2009 Richmond High School gang rape

On October 24, 2009, in Richmond, a city on the northeast side of the San Francisco Bay in California, U.S., a female student of Richmond High School was gang raped repeatedly by a group of young males in a courtyard on the school campus while a homecoming dance was being held in the gymnasium. Seven men faced charges related to the rape, and one was released after a preliminary hearing. Of the six remaining defendants, four eventually pleaded guilty and two were convicted at trial.

Richmond High School gang rape
Location of Richmond in the U.S. state of California
LocationRichmond, California, U.S.
DateSaturday, October 24, 2009
9:30 p.m. – c. midnight (UTC-7)
Attack type
Assault, rape, robbery[1][2]
VictimYoung female student[3]

The incident received national attention.[4][5] As many as 20 witnesses are believed to have been aware of the attack, but for more than two hours, no one notified the police.[6]

Six men were imprisoned for the attack. Four pleaded guilty: Manuel Ortega was sentenced to 32 years in prison; Ari Morales was sentenced to 27 years in prison; Elvis Torrentes and John Crane were sentenced to six and three years in prison, after pleading guilty to lesser charges.[7] Jose Montano and Marcelles Peter went to trial in 2013 and were convicted of forcible rape acting in concert, a forcible act of sexual penetration while acting in concert, and forcible oral copulation in concert.[8] Montano and Peter were respectively sentenced to 33 years to life and 29 years to life, and their convictions and sentences were upheld in 2019.[7]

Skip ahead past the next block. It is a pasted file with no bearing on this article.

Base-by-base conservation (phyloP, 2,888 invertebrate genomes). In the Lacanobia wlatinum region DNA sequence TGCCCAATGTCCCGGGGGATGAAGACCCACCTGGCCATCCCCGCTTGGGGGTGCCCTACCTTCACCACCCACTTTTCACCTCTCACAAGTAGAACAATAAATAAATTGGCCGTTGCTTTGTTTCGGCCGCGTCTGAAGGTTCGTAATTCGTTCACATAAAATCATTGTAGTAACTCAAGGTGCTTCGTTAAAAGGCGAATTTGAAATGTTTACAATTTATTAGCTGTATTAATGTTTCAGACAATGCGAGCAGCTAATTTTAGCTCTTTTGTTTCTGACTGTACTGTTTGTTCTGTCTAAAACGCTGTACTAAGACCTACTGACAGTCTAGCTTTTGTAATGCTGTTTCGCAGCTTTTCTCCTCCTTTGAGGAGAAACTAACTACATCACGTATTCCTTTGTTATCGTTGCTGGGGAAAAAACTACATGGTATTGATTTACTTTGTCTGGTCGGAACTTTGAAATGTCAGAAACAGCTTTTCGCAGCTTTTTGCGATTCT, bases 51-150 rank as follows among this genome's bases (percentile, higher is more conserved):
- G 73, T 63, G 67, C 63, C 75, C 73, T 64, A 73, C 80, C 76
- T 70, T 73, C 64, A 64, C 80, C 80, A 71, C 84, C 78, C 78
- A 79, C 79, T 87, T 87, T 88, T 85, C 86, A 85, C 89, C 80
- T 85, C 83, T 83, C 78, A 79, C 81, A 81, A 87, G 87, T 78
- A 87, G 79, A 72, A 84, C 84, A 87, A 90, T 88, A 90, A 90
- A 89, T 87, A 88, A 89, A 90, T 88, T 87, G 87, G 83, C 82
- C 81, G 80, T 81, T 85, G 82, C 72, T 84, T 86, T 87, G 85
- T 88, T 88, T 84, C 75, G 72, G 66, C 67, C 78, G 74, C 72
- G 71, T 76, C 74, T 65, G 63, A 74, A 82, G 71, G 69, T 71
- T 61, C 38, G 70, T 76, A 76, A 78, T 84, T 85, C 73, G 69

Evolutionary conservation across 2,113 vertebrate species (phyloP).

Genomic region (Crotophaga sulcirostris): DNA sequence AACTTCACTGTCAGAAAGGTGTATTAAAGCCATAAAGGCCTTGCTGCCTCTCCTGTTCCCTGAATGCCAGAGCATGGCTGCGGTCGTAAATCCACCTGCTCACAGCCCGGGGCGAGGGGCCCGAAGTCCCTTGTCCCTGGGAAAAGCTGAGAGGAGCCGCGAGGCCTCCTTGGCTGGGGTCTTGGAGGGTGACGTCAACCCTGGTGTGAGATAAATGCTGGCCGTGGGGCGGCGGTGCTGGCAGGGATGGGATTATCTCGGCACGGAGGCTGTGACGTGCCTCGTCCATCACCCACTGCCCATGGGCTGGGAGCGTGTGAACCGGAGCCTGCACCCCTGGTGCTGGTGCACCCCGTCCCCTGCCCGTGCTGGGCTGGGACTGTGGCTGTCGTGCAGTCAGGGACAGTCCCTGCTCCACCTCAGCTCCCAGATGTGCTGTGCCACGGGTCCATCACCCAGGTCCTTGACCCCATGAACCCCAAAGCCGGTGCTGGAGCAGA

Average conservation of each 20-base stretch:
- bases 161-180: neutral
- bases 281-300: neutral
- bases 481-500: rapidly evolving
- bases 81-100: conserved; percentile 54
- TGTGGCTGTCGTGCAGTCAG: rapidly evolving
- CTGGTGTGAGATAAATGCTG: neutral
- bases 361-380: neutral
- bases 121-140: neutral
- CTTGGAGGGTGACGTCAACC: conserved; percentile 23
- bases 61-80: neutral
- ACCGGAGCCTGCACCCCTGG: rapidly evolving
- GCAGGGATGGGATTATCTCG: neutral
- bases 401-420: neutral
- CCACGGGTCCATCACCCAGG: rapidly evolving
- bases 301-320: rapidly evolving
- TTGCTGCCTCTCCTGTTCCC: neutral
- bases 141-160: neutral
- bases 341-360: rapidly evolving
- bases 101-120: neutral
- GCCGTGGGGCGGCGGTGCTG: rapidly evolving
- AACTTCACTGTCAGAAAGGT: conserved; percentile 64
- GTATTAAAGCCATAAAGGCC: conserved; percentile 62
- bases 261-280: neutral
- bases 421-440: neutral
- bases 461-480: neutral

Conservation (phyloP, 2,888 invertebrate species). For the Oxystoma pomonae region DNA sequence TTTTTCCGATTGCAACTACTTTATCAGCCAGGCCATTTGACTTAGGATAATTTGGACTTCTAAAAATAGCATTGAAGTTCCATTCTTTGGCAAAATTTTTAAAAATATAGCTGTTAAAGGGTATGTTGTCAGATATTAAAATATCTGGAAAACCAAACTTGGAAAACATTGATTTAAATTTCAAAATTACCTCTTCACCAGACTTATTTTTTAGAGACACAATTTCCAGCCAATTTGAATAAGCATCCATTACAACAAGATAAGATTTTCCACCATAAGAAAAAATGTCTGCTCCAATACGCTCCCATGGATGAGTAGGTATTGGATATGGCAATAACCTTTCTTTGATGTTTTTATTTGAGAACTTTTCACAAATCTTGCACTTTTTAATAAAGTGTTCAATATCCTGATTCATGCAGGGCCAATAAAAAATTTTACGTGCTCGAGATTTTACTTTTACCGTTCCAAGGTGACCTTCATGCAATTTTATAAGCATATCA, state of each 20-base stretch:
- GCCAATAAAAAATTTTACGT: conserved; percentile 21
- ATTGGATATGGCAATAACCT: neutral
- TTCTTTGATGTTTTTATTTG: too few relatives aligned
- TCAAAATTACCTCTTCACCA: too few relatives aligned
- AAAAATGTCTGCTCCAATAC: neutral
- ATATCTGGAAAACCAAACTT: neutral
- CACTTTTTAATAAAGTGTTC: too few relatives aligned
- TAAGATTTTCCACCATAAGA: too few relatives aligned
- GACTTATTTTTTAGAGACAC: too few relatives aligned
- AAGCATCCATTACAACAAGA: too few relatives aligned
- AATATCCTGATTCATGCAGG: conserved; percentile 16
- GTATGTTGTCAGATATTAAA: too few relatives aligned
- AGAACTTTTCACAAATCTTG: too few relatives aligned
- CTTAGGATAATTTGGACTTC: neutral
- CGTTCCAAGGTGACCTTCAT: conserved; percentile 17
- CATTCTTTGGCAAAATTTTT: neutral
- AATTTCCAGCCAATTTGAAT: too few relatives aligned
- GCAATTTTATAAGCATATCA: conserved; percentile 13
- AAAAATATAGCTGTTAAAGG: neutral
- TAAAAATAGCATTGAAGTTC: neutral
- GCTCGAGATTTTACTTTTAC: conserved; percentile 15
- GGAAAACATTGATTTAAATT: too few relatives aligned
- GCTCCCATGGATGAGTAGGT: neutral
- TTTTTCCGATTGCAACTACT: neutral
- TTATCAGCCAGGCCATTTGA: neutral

Entrance to Richmond High School, pictured in 2023

On Saturday, October 24, 2009, at about 9:30 p.m. (UTC-7), at the conclusion of the homecoming dance, a classmate invited the victim to join a group of males ranging in ages from 15 to late 40s, who were drinking alcohol in a dark courtyard on campus. She was propositioned for sex by the alleged attackers. When she refused, she was placed on a nearby concrete bench and continuously beaten and raped for 212 hours, at times with a 'foreign object'. They also poured alcohol down her throat. Test results showed she had an almost fatal blood alcohol level.[9] A local resident heard of the attack from her boyfriend and immediately contacted the police. The victim was found unconscious under a picnic table and was air-lifted to a hospital in critical condition.[10] She was released from the hospital on Wednesday, October 28.

A bystander described the assault:

They were kicking her in her head and they were beating her up, robbing her and ripping her clothes off; it's something you can't get out your mind. I saw people, like, dehumanizing her; I saw some pretty crazy stuff. She was pretty quiet; I thought she was like dead for a minute but then I saw her moving around. I feel like I could have done something but I don't feel like I have any responsibility for anything that happened.[11]